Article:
It begins on a soft spring evening in the Hudson Valley, the kind when you just have to be outdoors. My daughter, home from college, rolled our bikes out of the garage and off we went.
Soon we were meandering down a quiet road, chatting about our favorite topics: The meaning of life. The mysteries of love. Shoes.
We rounded a curve, and there he was — a scary black bull standing still in the middle of the road.
“OH, BLEEP!” we yelped. (Hope you were ready.)
The bull, whom we’ll call “Bob,” turned his huge bull eyes toward us. And because panic does strange things, we began yelling without moving our lips, as if Bob could have understood.
Her: “Mmm! Wat shd vee duh!?” (“Mom! What should we do!?”)
Me: “Staa clm! Staa clm!” (“Stay calm! Stay calm!”)
The ventriloquism was a bust, so we switched to your garden-variety shouting while I prayed that Bob was not the Mr. Ed of the bull world.
“I sure hope he’s not like Mr. Ed on TV!” I shouted to my daughter.
“Mr. who?” she shouted back.
“He was that famous talking horse and… Oh, never mind! You’re too young! Pedal! Pedal!”
Things were going as well as they can when you are inches away from a massive animal that is lost, disoriented, and looks hungry enough to eat two women and two bicycles.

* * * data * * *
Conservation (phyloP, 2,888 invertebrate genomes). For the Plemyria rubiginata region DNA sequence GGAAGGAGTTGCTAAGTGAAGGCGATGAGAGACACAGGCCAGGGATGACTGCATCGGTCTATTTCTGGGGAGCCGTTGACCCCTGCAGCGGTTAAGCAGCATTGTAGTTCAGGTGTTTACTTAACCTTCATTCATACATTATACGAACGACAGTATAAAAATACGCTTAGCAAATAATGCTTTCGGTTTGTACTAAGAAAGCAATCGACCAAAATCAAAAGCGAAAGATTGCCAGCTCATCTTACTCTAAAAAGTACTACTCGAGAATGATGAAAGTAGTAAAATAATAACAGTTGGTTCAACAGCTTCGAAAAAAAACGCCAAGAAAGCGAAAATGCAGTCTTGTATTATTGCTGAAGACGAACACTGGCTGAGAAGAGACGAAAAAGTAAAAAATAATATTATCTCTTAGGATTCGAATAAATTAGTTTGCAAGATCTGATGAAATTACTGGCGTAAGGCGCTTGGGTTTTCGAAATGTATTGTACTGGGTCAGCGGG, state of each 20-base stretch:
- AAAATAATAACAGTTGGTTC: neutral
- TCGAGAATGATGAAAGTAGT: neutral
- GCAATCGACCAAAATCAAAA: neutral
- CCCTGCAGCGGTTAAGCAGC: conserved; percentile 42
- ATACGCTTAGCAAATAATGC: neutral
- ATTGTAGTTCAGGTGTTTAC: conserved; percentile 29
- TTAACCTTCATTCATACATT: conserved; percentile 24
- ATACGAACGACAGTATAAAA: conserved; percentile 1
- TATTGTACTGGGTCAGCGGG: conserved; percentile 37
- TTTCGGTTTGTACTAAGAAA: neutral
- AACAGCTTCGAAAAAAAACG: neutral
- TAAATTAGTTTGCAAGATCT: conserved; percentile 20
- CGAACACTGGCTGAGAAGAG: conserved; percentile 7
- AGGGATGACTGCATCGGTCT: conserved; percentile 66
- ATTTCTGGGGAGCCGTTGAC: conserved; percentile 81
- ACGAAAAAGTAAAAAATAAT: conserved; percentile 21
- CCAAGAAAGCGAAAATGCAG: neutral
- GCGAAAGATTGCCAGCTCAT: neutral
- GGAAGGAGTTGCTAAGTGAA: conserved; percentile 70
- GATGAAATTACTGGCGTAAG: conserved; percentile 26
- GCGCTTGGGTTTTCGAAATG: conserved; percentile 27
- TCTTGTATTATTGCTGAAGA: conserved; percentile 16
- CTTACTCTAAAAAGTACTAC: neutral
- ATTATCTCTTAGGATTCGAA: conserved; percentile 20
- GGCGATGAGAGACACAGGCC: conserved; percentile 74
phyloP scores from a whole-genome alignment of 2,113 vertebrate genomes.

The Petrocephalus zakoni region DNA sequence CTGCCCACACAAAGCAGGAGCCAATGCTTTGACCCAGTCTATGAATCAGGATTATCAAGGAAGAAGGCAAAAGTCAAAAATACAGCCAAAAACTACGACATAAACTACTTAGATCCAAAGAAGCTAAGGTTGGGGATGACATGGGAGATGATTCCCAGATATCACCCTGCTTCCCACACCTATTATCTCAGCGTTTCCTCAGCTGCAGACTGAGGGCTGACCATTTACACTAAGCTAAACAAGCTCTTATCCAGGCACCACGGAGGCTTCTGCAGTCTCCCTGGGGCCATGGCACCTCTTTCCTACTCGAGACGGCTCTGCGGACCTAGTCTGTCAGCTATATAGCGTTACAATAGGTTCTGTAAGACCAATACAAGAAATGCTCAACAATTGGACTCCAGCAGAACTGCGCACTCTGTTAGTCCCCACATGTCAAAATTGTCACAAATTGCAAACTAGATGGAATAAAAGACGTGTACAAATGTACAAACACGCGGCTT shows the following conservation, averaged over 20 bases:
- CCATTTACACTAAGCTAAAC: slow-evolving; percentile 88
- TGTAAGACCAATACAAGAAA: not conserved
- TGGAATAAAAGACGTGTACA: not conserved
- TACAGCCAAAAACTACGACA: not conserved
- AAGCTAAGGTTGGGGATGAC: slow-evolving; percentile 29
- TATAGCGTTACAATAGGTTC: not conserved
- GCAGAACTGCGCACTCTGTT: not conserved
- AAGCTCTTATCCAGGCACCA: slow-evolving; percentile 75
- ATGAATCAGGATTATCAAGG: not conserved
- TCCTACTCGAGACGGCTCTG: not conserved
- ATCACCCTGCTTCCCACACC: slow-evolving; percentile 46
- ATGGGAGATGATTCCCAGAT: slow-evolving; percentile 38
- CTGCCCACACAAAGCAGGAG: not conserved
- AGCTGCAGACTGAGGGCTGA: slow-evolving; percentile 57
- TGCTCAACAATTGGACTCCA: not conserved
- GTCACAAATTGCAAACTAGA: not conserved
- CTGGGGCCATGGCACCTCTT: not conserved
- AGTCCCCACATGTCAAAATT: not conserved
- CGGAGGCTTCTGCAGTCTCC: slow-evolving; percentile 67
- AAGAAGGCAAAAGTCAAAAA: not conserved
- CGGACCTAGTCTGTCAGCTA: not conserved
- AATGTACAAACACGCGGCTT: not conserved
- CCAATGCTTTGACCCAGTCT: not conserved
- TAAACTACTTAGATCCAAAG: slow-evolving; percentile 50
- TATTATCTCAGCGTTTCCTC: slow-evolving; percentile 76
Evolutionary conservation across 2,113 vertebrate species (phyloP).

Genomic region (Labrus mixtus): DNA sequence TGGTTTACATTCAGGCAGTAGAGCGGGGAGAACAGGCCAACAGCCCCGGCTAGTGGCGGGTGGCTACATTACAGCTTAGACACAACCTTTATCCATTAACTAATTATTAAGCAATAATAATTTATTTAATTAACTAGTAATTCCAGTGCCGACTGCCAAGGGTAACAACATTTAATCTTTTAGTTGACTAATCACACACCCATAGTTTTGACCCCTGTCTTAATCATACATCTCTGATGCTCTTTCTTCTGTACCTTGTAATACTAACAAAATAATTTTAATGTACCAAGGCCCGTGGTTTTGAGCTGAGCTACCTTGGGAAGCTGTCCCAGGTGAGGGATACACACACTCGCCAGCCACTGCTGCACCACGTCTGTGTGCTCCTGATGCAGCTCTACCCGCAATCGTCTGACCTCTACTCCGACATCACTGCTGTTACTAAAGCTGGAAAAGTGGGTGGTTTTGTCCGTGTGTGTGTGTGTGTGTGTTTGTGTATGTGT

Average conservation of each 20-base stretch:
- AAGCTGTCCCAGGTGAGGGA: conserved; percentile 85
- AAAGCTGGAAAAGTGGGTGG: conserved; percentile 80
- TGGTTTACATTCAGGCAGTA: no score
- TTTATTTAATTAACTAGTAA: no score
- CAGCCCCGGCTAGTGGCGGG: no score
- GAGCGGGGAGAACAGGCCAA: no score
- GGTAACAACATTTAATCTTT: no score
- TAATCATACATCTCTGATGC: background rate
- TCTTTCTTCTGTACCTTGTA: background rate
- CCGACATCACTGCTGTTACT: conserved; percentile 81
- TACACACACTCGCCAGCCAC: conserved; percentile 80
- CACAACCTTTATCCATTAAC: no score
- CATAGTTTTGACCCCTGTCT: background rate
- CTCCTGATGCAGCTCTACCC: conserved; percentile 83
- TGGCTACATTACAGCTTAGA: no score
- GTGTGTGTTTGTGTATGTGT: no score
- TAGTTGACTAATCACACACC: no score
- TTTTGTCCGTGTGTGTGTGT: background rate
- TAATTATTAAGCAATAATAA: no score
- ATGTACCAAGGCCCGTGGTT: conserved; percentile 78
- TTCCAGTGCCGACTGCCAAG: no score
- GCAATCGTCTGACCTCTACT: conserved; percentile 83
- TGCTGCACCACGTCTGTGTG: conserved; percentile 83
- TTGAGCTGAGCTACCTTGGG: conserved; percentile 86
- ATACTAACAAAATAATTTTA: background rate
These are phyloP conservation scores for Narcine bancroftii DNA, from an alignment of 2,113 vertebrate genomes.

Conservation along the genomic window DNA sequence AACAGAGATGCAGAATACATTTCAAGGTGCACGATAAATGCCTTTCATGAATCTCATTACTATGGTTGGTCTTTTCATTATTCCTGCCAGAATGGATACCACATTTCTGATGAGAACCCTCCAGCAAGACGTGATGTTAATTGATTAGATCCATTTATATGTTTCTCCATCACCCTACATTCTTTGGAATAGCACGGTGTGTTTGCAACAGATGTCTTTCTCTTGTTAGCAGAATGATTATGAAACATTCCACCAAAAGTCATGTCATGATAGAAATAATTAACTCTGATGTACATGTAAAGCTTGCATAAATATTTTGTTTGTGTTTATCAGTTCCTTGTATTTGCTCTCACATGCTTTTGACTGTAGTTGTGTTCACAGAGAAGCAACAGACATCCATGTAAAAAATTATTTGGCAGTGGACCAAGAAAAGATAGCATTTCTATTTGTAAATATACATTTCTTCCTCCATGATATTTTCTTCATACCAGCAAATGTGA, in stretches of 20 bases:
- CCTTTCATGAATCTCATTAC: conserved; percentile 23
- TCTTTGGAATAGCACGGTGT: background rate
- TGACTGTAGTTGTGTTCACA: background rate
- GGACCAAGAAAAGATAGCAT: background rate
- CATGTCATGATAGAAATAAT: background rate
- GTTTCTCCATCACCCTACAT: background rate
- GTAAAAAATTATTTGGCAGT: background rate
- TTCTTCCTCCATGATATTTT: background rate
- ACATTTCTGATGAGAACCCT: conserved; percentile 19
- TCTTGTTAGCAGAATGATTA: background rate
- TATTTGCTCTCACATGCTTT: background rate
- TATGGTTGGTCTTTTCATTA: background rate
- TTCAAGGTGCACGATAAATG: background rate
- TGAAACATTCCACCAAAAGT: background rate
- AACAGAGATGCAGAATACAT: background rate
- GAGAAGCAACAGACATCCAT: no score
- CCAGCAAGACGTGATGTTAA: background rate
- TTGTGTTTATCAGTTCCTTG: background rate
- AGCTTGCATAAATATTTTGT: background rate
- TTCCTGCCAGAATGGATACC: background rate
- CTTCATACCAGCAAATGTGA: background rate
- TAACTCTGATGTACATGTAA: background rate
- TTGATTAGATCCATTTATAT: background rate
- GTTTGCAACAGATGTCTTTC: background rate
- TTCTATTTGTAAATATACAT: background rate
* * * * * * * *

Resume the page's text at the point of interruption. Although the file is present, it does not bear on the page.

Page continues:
And that’s when the stupid teenager in the fast car came on the scene. He screeched to a halt near Bob like he’d just finished the Indy 500, and leaned on the horn.
Bob did not like the stupid teenager in the fast car. Bob liked us better. So he began running our way.
We yelped, “OH, BLEEP!” (Make it good.)
And at that very moment, six deer decided to leap from the woods onto the road in front of us. (Ready?) “OH, BLEEP!” we yelped again.
It was quite a scene. Two bikes. One bull. Six deer. And a teenager ready to run us all down. Who said country life is boring?
To give Bob his due, he managed a decent 100-yard dash. But being no Road Runner, he tired out and then veered off into a field. The deer followed Bob. We pulled off to the side, while the stupid teenager in the fast car took off. ZOOM!
Later, over our post-trauma ice cream, we made a pact not to tell this tale to our downstate relatives. They think we’re big hicks already. The story spread anyway, and now we’re called “Daisy Mae and Elly Mae” at all family functions.
We don’t know who ratted us out. Maybe the stupid teenager in the fast car. But if not him, then we know a talking bull on his way to Hollywood.
Writer Kathleen Norton lives in Red Hook. To read more of her work, visit http://kathleennorton1.wordpress.com.